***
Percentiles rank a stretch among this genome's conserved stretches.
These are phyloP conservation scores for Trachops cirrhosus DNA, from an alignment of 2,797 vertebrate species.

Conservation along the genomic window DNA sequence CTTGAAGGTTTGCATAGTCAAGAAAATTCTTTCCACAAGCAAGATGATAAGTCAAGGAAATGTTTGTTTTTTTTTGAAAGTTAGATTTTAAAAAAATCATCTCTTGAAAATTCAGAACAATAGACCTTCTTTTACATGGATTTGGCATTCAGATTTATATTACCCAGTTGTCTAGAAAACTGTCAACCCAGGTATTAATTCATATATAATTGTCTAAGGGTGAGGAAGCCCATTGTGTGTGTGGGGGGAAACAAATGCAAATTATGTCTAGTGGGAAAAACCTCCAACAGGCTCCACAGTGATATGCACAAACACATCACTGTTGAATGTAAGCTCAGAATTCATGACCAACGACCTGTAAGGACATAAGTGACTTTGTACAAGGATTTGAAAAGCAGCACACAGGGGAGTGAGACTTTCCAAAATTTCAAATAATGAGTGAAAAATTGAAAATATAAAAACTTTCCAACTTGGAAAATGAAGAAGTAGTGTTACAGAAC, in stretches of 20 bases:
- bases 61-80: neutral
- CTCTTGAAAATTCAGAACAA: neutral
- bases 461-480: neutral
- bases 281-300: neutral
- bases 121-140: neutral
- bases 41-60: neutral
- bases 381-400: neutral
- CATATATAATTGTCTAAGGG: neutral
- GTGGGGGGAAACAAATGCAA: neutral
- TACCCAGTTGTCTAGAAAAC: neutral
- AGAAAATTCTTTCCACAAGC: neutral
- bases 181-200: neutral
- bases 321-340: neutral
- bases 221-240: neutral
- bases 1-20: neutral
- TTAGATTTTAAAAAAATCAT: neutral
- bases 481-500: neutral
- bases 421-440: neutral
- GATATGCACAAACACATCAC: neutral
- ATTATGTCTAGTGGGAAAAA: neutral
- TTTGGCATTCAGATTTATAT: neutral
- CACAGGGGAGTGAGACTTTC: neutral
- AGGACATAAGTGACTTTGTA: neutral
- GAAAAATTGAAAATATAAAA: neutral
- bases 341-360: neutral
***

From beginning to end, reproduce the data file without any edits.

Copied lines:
Percentiles rank a stretch among this genome's conserved stretches.
These are phyloP conservation scores for Trachops cirrhosus DNA, from an alignment of 2,797 vertebrate species.

Conservation along the genomic window DNA sequence CTTGAAGGTTTGCATAGTCAAGAAAATTCTTTCCACAAGCAAGATGATAAGTCAAGGAAATGTTTGTTTTTTTTTGAAAGTTAGATTTTAAAAAAATCATCTCTTGAAAATTCAGAACAATAGACCTTCTTTTACATGGATTTGGCATTCAGATTTATATTACCCAGTTGTCTAGAAAACTGTCAACCCAGGTATTAATTCATATATAATTGTCTAAGGGTGAGGAAGCCCATTGTGTGTGTGGGGGGAAACAAATGCAAATTATGTCTAGTGGGAAAAACCTCCAACAGGCTCCACAGTGATATGCACAAACACATCACTGTTGAATGTAAGCTCAGAATTCATGACCAACGACCTGTAAGGACATAAGTGACTTTGTACAAGGATTTGAAAAGCAGCACACAGGGGAGTGAGACTTTCCAAAATTTCAAATAATGAGTGAAAAATTGAAAATATAAAAACTTTCCAACTTGGAAAATGAAGAAGTAGTGTTACAGAAC, in stretches of 20 bases:
- bases 61-80: neutral
- CTCTTGAAAATTCAGAACAA: neutral
- bases 461-480: neutral
- bases 281-300: neutral
- bases 121-140: neutral
- bases 41-60: neutral
- bases 381-400: neutral
- CATATATAATTGTCTAAGGG: neutral
- GTGGGGGGAAACAAATGCAA: neutral
- TACCCAGTTGTCTAGAAAAC: neutral
- AGAAAATTCTTTCCACAAGC: neutral
- bases 181-200: neutral
- bases 321-340: neutral
- bases 221-240: neutral
- bases 1-20: neutral
- TTAGATTTTAAAAAAATCAT: neutral
- bases 481-500: neutral
- bases 421-440: neutral
- GATATGCACAAACACATCAC: neutral
- ATTATGTCTAGTGGGAAAAA: neutral
- TTTGGCATTCAGATTTATAT: neutral
- CACAGGGGAGTGAGACTTTC: neutral
- AGGACATAAGTGACTTTGTA: neutral
- GAAAAATTGAAAATATAAAA: neutral
- bases 341-360: neutral